In a significant legal development, the Supreme Court has reversed the acquittal of an accused in a case involving cheque dishonour. The apex court, consisting of Justices Aravind Kumar and SVN Bhatti, highlighted a “fundamental flaw” in the approach taken by both the Trial Court and the High Court.

Presumption Under Section 139 of the Negotiable Instruments Act

The Supreme Court reaffirmed the principles related to the presumption under Section 139 of the Negotiable Instruments Act, 1881. According to this section, the law presumes that a cheque has been issued in discharge of a debt or liability. The Court stressed that once this presumption is activated, the burden of proof shifts to the accused, making it their responsibility to rebut the presumption effectively.

Crucial Questions for the Courts

The Court outlined two key questions that the Courts should consider when handling cases where the signature on the cheque is admitted, and its execution is proven:

1. Has the accused presented any defense evidence conclusively establishing the nonexistence of a debt or liability at the time of issuing the cheque?


2. In the absence of evidence rebutting the presumption, has the accused proven the absence of debt or liability through the preponderance of probabilities by referring to specific circumstances in the case?

Burden of Proof Shifts to the Accused

The Supreme Court emphasized that when the complainant successfully proves the execution of the cheque, Section 139 shifts the burden of proof to the accused. Until the accused discharges this evidential burden, the presumed fact (debt or liability) is considered true without further requirements from the complainant.

Standard of Proof for the Accused

The Court clarified that the standard of proof for the accused to discharge this burden is not heavy and can be achieved through the preponderance of probabilities. The accused can provide either direct or circumstantial evidence to support their case.

Presumption “Disappears” After Accused Provides Evidence

Moreover, the Court clarified that once the accused presents evidence to satisfy the Court that there probably was no debt or liability as alleged in the complaint or demand notice, the presumption under Section 139 “disappears” and no longer affects the accused. The complainant is then obliged to prove the existence of the debt or liability as a matter of fact, and failure to do so results in the dismissal of the complaint case. Once both parties present evidence, the importance of the burden of proof diminishes.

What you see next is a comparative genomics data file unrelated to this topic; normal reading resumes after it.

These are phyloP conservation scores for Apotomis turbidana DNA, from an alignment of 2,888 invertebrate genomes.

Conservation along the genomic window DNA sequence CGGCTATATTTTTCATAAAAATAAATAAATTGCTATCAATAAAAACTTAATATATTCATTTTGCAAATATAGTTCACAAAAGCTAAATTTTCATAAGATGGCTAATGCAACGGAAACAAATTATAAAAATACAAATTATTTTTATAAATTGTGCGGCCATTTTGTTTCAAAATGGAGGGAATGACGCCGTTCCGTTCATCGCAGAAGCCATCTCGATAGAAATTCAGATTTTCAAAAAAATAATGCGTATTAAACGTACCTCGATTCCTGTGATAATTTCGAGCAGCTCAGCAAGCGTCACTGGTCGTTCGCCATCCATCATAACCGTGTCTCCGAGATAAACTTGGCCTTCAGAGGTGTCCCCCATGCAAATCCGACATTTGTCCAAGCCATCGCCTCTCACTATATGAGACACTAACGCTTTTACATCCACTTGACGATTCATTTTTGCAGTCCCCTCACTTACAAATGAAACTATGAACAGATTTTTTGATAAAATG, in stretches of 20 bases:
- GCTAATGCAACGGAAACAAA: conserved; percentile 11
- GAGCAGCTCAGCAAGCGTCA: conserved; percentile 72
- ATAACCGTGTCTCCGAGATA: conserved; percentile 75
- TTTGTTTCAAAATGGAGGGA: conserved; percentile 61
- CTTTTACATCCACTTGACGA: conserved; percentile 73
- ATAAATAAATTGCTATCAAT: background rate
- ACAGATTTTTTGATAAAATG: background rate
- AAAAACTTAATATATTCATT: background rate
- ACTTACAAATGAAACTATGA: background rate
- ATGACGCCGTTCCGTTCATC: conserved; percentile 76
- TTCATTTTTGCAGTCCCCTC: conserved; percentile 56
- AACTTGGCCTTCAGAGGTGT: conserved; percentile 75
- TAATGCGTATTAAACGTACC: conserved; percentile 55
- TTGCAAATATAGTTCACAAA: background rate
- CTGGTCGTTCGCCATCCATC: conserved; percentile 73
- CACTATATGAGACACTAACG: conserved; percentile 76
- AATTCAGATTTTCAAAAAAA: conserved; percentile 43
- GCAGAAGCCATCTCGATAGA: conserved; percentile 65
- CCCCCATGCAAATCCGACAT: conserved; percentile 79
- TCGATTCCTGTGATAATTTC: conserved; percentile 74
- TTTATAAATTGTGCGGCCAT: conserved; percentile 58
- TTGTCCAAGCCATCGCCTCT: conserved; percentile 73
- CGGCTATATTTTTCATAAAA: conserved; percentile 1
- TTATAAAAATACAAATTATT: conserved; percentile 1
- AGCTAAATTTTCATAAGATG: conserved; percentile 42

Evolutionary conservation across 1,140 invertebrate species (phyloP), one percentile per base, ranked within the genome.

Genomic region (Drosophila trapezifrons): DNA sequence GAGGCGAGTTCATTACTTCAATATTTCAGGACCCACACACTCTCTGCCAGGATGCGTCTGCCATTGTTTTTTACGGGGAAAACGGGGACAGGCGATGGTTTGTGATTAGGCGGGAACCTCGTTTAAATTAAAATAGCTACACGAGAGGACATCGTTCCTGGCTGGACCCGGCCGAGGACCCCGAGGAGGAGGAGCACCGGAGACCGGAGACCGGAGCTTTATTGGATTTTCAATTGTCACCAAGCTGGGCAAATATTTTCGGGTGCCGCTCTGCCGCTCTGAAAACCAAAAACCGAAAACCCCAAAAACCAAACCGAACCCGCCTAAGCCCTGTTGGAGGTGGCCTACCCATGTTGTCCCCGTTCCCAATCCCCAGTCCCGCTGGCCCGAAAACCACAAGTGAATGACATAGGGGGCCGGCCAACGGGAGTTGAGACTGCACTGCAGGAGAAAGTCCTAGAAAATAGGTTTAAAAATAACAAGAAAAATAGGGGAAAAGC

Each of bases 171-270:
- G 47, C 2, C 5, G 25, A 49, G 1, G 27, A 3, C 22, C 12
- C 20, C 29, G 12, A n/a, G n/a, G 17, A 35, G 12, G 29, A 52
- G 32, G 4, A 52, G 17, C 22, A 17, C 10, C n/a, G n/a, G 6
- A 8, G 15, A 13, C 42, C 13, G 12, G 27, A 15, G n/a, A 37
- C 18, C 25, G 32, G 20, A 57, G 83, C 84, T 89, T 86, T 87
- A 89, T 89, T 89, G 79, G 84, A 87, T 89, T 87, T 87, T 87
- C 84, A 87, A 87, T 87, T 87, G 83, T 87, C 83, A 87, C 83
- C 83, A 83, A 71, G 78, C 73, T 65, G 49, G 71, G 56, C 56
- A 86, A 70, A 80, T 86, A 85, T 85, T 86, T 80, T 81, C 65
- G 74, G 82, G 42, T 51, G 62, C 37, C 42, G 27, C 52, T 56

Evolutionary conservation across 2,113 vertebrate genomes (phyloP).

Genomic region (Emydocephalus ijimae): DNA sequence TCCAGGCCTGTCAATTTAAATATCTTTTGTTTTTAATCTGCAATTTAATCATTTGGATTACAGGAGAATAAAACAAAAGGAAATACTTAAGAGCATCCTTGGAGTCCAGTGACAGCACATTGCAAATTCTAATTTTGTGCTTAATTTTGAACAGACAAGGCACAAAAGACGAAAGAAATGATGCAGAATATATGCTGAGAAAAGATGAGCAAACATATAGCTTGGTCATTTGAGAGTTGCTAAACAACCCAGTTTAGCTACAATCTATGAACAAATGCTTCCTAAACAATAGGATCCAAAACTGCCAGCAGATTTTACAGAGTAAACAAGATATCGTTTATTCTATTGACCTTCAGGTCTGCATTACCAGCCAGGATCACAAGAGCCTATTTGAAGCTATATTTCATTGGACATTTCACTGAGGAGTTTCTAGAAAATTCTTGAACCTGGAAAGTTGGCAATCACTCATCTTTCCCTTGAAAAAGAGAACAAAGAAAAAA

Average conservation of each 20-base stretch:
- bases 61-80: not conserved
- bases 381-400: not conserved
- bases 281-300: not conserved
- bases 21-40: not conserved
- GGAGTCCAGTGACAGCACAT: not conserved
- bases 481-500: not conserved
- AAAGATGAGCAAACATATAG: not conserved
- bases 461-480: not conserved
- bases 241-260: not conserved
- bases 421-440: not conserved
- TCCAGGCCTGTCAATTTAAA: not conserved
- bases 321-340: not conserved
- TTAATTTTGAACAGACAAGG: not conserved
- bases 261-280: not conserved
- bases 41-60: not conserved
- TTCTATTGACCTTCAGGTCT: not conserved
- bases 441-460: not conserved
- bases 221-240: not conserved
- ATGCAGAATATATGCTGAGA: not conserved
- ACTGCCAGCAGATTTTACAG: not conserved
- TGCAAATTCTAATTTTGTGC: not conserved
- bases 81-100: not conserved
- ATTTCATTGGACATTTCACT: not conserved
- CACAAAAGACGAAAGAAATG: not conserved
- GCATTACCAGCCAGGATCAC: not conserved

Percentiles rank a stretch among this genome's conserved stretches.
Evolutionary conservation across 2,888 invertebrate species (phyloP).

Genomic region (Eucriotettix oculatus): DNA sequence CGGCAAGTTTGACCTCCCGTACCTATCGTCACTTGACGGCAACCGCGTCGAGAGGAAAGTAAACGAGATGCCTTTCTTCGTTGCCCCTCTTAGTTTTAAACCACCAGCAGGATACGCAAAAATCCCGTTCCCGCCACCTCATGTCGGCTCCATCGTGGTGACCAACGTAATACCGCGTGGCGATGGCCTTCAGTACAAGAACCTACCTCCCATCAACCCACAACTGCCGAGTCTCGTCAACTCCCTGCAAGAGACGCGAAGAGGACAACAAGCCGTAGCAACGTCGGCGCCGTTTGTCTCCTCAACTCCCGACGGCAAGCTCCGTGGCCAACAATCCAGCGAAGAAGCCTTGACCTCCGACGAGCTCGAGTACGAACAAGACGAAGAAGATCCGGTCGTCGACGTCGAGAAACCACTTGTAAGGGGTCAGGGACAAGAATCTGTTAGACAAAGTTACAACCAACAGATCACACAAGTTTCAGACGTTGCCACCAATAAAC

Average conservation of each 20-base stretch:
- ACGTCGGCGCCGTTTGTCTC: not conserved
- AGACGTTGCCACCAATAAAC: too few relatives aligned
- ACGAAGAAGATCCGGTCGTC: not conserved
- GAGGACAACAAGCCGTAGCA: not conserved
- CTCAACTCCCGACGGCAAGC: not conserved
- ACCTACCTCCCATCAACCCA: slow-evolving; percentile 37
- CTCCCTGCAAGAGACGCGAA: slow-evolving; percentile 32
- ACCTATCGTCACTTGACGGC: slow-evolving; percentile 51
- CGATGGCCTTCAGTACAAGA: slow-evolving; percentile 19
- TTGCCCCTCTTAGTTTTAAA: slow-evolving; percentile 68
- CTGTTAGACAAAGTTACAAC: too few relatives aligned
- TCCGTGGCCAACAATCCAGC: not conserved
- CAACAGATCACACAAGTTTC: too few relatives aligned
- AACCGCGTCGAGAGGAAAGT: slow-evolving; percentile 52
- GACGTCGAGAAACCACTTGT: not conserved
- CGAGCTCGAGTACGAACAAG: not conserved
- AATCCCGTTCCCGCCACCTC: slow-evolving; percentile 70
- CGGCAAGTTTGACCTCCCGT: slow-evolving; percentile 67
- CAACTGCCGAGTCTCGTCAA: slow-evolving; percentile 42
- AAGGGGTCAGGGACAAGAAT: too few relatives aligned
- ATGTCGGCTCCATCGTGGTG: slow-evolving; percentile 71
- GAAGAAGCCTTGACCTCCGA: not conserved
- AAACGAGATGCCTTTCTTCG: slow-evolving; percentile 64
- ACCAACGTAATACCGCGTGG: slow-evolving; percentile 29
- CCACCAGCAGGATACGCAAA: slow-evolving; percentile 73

Case-Specific Analysis

Applying these principles to the case at hand, the Supreme Court noted that the Trial Court’s framing of issues was flawed as it failed to apply the presumption under Section 139. The Court also found that the accused had not effectively discharged the burden of proof. Simply raising suggestions during cross-examination was insufficient to meet this burden. The Court stressed that a probable defense had to be presented.

High Court Error

The Supreme Court identified a fundamental error in the High Court’s approach. It noted that the High Court had questioned the lack of evidence on the complainant’s part regarding the loan extension to the accused when it should have instead examined the accused’s case and determined if they had met their evidential burden of proving the absence of debt or liability at the time of issuing the cheque.

Supreme Court’s Verdict

In light of these considerations, the Supreme Court set aside the judgments of both the Trial Court and the Punjab and Haryana High Court. Consequently, the Supreme Court convicted the respondent-accused, imposing a fine of twice the amount of the cheque, totaling Rs. 13,90,408 (Rupees thirteen lakh ninety thousand four hundred and eight). Failure to pay the fine will result in simple imprisonment for one year.

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